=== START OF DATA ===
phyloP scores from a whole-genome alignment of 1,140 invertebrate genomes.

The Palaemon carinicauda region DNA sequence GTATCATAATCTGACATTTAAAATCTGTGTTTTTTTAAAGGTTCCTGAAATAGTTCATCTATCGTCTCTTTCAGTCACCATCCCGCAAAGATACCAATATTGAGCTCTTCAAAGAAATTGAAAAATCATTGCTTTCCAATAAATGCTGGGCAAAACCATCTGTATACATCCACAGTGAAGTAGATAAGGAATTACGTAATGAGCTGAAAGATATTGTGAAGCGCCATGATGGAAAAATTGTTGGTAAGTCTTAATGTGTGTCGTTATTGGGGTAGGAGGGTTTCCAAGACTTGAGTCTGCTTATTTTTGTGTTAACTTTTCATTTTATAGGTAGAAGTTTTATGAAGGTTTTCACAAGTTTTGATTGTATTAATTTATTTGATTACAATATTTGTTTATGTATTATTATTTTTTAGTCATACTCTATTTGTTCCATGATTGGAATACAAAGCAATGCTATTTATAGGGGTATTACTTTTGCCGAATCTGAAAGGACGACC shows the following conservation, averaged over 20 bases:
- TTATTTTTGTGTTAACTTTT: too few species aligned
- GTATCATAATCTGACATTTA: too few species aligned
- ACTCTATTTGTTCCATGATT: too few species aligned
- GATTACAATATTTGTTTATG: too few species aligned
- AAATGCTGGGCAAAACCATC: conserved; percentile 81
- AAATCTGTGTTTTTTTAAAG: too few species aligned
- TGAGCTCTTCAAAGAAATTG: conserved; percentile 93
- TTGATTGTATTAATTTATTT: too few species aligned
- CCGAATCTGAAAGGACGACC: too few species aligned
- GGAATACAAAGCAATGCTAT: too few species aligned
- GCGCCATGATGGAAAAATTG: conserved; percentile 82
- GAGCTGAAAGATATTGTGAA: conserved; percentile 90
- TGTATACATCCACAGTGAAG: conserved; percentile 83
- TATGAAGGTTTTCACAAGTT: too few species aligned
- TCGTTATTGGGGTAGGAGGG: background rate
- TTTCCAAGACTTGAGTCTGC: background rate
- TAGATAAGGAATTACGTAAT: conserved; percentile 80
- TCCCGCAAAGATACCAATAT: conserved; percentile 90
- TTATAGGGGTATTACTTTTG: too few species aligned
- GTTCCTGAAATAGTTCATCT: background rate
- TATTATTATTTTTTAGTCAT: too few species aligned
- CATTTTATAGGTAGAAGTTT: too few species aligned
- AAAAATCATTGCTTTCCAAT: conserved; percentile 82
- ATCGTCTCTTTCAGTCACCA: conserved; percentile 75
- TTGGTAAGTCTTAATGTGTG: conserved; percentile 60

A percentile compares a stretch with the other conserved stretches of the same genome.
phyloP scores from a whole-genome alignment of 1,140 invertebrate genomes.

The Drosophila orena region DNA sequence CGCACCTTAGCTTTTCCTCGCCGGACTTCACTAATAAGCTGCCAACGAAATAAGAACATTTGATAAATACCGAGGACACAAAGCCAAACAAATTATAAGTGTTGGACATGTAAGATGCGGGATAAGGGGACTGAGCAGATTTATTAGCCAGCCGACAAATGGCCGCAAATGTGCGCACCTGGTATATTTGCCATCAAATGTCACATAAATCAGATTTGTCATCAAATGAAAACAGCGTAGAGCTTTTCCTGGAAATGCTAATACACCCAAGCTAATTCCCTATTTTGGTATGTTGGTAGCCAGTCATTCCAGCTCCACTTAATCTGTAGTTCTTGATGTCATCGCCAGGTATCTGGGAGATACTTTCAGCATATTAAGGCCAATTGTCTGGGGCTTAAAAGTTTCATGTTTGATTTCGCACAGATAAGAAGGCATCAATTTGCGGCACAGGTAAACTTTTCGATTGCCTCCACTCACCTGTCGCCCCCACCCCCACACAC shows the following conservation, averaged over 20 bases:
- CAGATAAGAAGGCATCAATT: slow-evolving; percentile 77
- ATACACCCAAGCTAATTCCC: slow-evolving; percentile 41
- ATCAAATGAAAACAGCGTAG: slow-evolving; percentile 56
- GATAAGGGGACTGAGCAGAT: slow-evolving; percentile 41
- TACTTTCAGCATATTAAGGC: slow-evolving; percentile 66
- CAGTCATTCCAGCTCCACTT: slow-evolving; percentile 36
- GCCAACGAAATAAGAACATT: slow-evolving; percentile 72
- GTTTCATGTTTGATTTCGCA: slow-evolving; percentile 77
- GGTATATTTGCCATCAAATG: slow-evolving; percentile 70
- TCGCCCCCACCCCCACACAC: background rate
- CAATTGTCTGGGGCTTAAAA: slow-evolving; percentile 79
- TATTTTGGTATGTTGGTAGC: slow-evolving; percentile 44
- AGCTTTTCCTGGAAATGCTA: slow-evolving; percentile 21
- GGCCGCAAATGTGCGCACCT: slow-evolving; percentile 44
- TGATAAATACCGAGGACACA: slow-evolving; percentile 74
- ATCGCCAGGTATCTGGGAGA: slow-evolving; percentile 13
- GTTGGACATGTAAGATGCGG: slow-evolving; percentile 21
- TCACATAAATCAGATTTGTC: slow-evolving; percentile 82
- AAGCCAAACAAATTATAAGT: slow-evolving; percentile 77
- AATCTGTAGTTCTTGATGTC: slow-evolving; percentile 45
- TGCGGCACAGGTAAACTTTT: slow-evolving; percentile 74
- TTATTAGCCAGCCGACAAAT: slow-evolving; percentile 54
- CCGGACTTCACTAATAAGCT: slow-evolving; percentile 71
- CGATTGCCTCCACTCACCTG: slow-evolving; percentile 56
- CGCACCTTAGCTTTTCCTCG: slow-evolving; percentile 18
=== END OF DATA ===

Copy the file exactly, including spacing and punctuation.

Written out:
phyloP scores from a whole-genome alignment of 1,140 invertebrate genomes.

The Palaemon carinicauda region DNA sequence GTATCATAATCTGACATTTAAAATCTGTGTTTTTTTAAAGGTTCCTGAAATAGTTCATCTATCGTCTCTTTCAGTCACCATCCCGCAAAGATACCAATATTGAGCTCTTCAAAGAAATTGAAAAATCATTGCTTTCCAATAAATGCTGGGCAAAACCATCTGTATACATCCACAGTGAAGTAGATAAGGAATTACGTAATGAGCTGAAAGATATTGTGAAGCGCCATGATGGAAAAATTGTTGGTAAGTCTTAATGTGTGTCGTTATTGGGGTAGGAGGGTTTCCAAGACTTGAGTCTGCTTATTTTTGTGTTAACTTTTCATTTTATAGGTAGAAGTTTTATGAAGGTTTTCACAAGTTTTGATTGTATTAATTTATTTGATTACAATATTTGTTTATGTATTATTATTTTTTAGTCATACTCTATTTGTTCCATGATTGGAATACAAAGCAATGCTATTTATAGGGGTATTACTTTTGCCGAATCTGAAAGGACGACC shows the following conservation, averaged over 20 bases:
- TTATTTTTGTGTTAACTTTT: too few species aligned
- GTATCATAATCTGACATTTA: too few species aligned
- ACTCTATTTGTTCCATGATT: too few species aligned
- GATTACAATATTTGTTTATG: too few species aligned
- AAATGCTGGGCAAAACCATC: conserved; percentile 81
- AAATCTGTGTTTTTTTAAAG: too few species aligned
- TGAGCTCTTCAAAGAAATTG: conserved; percentile 93
- TTGATTGTATTAATTTATTT: too few species aligned
- CCGAATCTGAAAGGACGACC: too few species aligned
- GGAATACAAAGCAATGCTAT: too few species aligned
- GCGCCATGATGGAAAAATTG: conserved; percentile 82
- GAGCTGAAAGATATTGTGAA: conserved; percentile 90
- TGTATACATCCACAGTGAAG: conserved; percentile 83
- TATGAAGGTTTTCACAAGTT: too few species aligned
- TCGTTATTGGGGTAGGAGGG: background rate
- TTTCCAAGACTTGAGTCTGC: background rate
- TAGATAAGGAATTACGTAAT: conserved; percentile 80
- TCCCGCAAAGATACCAATAT: conserved; percentile 90
- TTATAGGGGTATTACTTTTG: too few species aligned
- GTTCCTGAAATAGTTCATCT: background rate
- TATTATTATTTTTTAGTCAT: too few species aligned
- CATTTTATAGGTAGAAGTTT: too few species aligned
- AAAAATCATTGCTTTCCAAT: conserved; percentile 82
- ATCGTCTCTTTCAGTCACCA: conserved; percentile 75
- TTGGTAAGTCTTAATGTGTG: conserved; percentile 60

A percentile compares a stretch with the other conserved stretches of the same genome.
phyloP scores from a whole-genome alignment of 1,140 invertebrate genomes.

The Drosophila orena region DNA sequence CGCACCTTAGCTTTTCCTCGCCGGACTTCACTAATAAGCTGCCAACGAAATAAGAACATTTGATAAATACCGAGGACACAAAGCCAAACAAATTATAAGTGTTGGACATGTAAGATGCGGGATAAGGGGACTGAGCAGATTTATTAGCCAGCCGACAAATGGCCGCAAATGTGCGCACCTGGTATATTTGCCATCAAATGTCACATAAATCAGATTTGTCATCAAATGAAAACAGCGTAGAGCTTTTCCTGGAAATGCTAATACACCCAAGCTAATTCCCTATTTTGGTATGTTGGTAGCCAGTCATTCCAGCTCCACTTAATCTGTAGTTCTTGATGTCATCGCCAGGTATCTGGGAGATACTTTCAGCATATTAAGGCCAATTGTCTGGGGCTTAAAAGTTTCATGTTTGATTTCGCACAGATAAGAAGGCATCAATTTGCGGCACAGGTAAACTTTTCGATTGCCTCCACTCACCTGTCGCCCCCACCCCCACACAC shows the following conservation, averaged over 20 bases:
- CAGATAAGAAGGCATCAATT: slow-evolving; percentile 77
- ATACACCCAAGCTAATTCCC: slow-evolving; percentile 41
- ATCAAATGAAAACAGCGTAG: slow-evolving; percentile 56
- GATAAGGGGACTGAGCAGAT: slow-evolving; percentile 41
- TACTTTCAGCATATTAAGGC: slow-evolving; percentile 66
- CAGTCATTCCAGCTCCACTT: slow-evolving; percentile 36
- GCCAACGAAATAAGAACATT: slow-evolving; percentile 72
- GTTTCATGTTTGATTTCGCA: slow-evolving; percentile 77
- GGTATATTTGCCATCAAATG: slow-evolving; percentile 70
- TCGCCCCCACCCCCACACAC: background rate
- CAATTGTCTGGGGCTTAAAA: slow-evolving; percentile 79
- TATTTTGGTATGTTGGTAGC: slow-evolving; percentile 44
- AGCTTTTCCTGGAAATGCTA: slow-evolving; percentile 21
- GGCCGCAAATGTGCGCACCT: slow-evolving; percentile 44
- TGATAAATACCGAGGACACA: slow-evolving; percentile 74
- ATCGCCAGGTATCTGGGAGA: slow-evolving; percentile 13
- GTTGGACATGTAAGATGCGG: slow-evolving; percentile 21
- TCACATAAATCAGATTTGTC: slow-evolving; percentile 82
- AAGCCAAACAAATTATAAGT: slow-evolving; percentile 77
- AATCTGTAGTTCTTGATGTC: slow-evolving; percentile 45
- TGCGGCACAGGTAAACTTTT: slow-evolving; percentile 74
- TTATTAGCCAGCCGACAAAT: slow-evolving; percentile 54
- CCGGACTTCACTAATAAGCT: slow-evolving; percentile 71
- CGATTGCCTCCACTCACCTG: slow-evolving; percentile 56
- CGCACCTTAGCTTTTCCTCG: slow-evolving; percentile 18